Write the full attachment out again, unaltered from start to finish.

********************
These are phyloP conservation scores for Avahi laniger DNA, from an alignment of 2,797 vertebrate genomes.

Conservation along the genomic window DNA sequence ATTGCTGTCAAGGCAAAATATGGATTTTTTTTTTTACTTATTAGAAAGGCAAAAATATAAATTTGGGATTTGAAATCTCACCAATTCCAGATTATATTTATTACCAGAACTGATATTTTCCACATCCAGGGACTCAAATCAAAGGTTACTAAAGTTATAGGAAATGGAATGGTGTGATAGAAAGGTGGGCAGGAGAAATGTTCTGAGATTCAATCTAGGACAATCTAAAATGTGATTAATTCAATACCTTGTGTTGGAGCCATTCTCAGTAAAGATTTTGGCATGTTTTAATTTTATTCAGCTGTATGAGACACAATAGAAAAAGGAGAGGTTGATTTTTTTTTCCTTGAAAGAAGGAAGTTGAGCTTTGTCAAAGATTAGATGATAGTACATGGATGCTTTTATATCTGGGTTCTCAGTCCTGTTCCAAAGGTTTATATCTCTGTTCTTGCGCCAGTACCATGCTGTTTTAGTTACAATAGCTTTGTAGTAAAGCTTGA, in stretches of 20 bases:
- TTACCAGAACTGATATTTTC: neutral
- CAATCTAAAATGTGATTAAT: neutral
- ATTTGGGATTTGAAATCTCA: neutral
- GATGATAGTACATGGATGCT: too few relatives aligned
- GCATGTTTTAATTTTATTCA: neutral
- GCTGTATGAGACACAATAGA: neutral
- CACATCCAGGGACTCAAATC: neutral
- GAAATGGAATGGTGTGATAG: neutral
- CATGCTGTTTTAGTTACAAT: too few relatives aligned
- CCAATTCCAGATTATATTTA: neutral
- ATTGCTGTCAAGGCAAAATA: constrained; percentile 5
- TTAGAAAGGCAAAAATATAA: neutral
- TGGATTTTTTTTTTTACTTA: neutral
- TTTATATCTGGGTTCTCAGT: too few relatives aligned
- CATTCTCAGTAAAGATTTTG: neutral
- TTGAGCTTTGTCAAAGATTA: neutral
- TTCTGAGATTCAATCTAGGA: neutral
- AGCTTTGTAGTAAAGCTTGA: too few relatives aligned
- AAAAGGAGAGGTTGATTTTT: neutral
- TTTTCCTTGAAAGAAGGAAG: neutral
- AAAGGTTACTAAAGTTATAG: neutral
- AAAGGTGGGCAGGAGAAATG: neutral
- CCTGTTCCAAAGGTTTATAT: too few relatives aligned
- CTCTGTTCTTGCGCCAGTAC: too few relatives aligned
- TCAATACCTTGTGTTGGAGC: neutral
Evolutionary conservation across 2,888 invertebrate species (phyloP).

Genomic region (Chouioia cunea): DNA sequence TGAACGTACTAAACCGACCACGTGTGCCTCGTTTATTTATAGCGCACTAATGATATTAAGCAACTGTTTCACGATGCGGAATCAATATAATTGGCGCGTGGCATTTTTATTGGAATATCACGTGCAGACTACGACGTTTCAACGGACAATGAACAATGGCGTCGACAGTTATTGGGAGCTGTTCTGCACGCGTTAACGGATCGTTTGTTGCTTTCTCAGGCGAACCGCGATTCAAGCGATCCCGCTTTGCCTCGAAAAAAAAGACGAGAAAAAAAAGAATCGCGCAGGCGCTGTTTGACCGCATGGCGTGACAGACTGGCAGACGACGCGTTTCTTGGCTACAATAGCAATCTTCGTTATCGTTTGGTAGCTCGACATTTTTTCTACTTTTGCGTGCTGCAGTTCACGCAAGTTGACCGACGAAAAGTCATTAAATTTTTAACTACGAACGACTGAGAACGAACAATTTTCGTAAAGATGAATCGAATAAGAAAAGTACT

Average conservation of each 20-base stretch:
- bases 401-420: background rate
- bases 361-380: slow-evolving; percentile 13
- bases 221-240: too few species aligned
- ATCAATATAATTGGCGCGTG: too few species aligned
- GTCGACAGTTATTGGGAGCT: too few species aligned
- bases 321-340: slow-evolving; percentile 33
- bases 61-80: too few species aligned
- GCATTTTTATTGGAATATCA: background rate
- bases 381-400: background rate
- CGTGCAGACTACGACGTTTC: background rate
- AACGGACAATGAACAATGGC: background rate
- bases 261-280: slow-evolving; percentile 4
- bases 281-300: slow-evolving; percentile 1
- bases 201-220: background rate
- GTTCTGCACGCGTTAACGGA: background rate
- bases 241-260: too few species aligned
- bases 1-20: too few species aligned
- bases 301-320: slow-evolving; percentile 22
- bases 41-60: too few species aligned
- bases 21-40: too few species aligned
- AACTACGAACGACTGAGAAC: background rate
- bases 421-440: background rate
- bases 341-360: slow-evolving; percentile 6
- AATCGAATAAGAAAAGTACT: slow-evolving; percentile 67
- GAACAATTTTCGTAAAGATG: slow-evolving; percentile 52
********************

These are phyloP conservation scores for Avahi laniger DNA, from an alignment of 2,797 vertebrate genomes.

Conservation along the genomic window DNA sequence ATTGCTGTCAAGGCAAAATATGGATTTTTTTTTTTACTTATTAGAAAGGCAAAAATATAAATTTGGGATTTGAAATCTCACCAATTCCAGATTATATTTATTACCAGAACTGATATTTTCCACATCCAGGGACTCAAATCAAAGGTTACTAAAGTTATAGGAAATGGAATGGTGTGATAGAAAGGTGGGCAGGAGAAATGTTCTGAGATTCAATCTAGGACAATCTAAAATGTGATTAATTCAATACCTTGTGTTGGAGCCATTCTCAGTAAAGATTTTGGCATGTTTTAATTTTATTCAGCTGTATGAGACACAATAGAAAAAGGAGAGGTTGATTTTTTTTTCCTTGAAAGAAGGAAGTTGAGCTTTGTCAAAGATTAGATGATAGTACATGGATGCTTTTATATCTGGGTTCTCAGTCCTGTTCCAAAGGTTTATATCTCTGTTCTTGCGCCAGTACCATGCTGTTTTAGTTACAATAGCTTTGTAGTAAAGCTTGA, in stretches of 20 bases:
- TTACCAGAACTGATATTTTC: neutral
- CAATCTAAAATGTGATTAAT: neutral
- ATTTGGGATTTGAAATCTCA: neutral
- GATGATAGTACATGGATGCT: too few relatives aligned
- GCATGTTTTAATTTTATTCA: neutral
- GCTGTATGAGACACAATAGA: neutral
- CACATCCAGGGACTCAAATC: neutral
- GAAATGGAATGGTGTGATAG: neutral
- CATGCTGTTTTAGTTACAAT: too few relatives aligned
- CCAATTCCAGATTATATTTA: neutral
- ATTGCTGTCAAGGCAAAATA: constrained; percentile 5
- TTAGAAAGGCAAAAATATAA: neutral
- TGGATTTTTTTTTTTACTTA: neutral
- TTTATATCTGGGTTCTCAGT: too few relatives aligned
- CATTCTCAGTAAAGATTTTG: neutral
- TTGAGCTTTGTCAAAGATTA: neutral
- TTCTGAGATTCAATCTAGGA: neutral
- AGCTTTGTAGTAAAGCTTGA: too few relatives aligned
- AAAAGGAGAGGTTGATTTTT: neutral
- TTTTCCTTGAAAGAAGGAAG: neutral
- AAAGGTTACTAAAGTTATAG: neutral
- AAAGGTGGGCAGGAGAAATG: neutral
- CCTGTTCCAAAGGTTTATAT: too few relatives aligned
- CTCTGTTCTTGCGCCAGTAC: too few relatives aligned
- TCAATACCTTGTGTTGGAGC: neutral
Evolutionary conservation across 2,888 invertebrate species (phyloP).

Genomic region (Chouioia cunea): DNA sequence TGAACGTACTAAACCGACCACGTGTGCCTCGTTTATTTATAGCGCACTAATGATATTAAGCAACTGTTTCACGATGCGGAATCAATATAATTGGCGCGTGGCATTTTTATTGGAATATCACGTGCAGACTACGACGTTTCAACGGACAATGAACAATGGCGTCGACAGTTATTGGGAGCTGTTCTGCACGCGTTAACGGATCGTTTGTTGCTTTCTCAGGCGAACCGCGATTCAAGCGATCCCGCTTTGCCTCGAAAAAAAAGACGAGAAAAAAAAGAATCGCGCAGGCGCTGTTTGACCGCATGGCGTGACAGACTGGCAGACGACGCGTTTCTTGGCTACAATAGCAATCTTCGTTATCGTTTGGTAGCTCGACATTTTTTCTACTTTTGCGTGCTGCAGTTCACGCAAGTTGACCGACGAAAAGTCATTAAATTTTTAACTACGAACGACTGAGAACGAACAATTTTCGTAAAGATGAATCGAATAAGAAAAGTACT

Average conservation of each 20-base stretch:
- bases 401-420: background rate
- bases 361-380: slow-evolving; percentile 13
- bases 221-240: too few species aligned
- ATCAATATAATTGGCGCGTG: too few species aligned
- GTCGACAGTTATTGGGAGCT: too few species aligned
- bases 321-340: slow-evolving; percentile 33
- bases 61-80: too few species aligned
- GCATTTTTATTGGAATATCA: background rate
- bases 381-400: background rate
- CGTGCAGACTACGACGTTTC: background rate
- AACGGACAATGAACAATGGC: background rate
- bases 261-280: slow-evolving; percentile 4
- bases 281-300: slow-evolving; percentile 1
- bases 201-220: background rate
- GTTCTGCACGCGTTAACGGA: background rate
- bases 241-260: too few species aligned
- bases 1-20: too few species aligned
- bases 301-320: slow-evolving; percentile 22
- bases 41-60: too few species aligned
- bases 21-40: too few species aligned
- AACTACGAACGACTGAGAAC: background rate
- bases 421-440: background rate
- bases 341-360: slow-evolving; percentile 6
- AATCGAATAAGAAAAGTACT: slow-evolving; percentile 67
- GAACAATTTTCGTAAAGATG: slow-evolving; percentile 52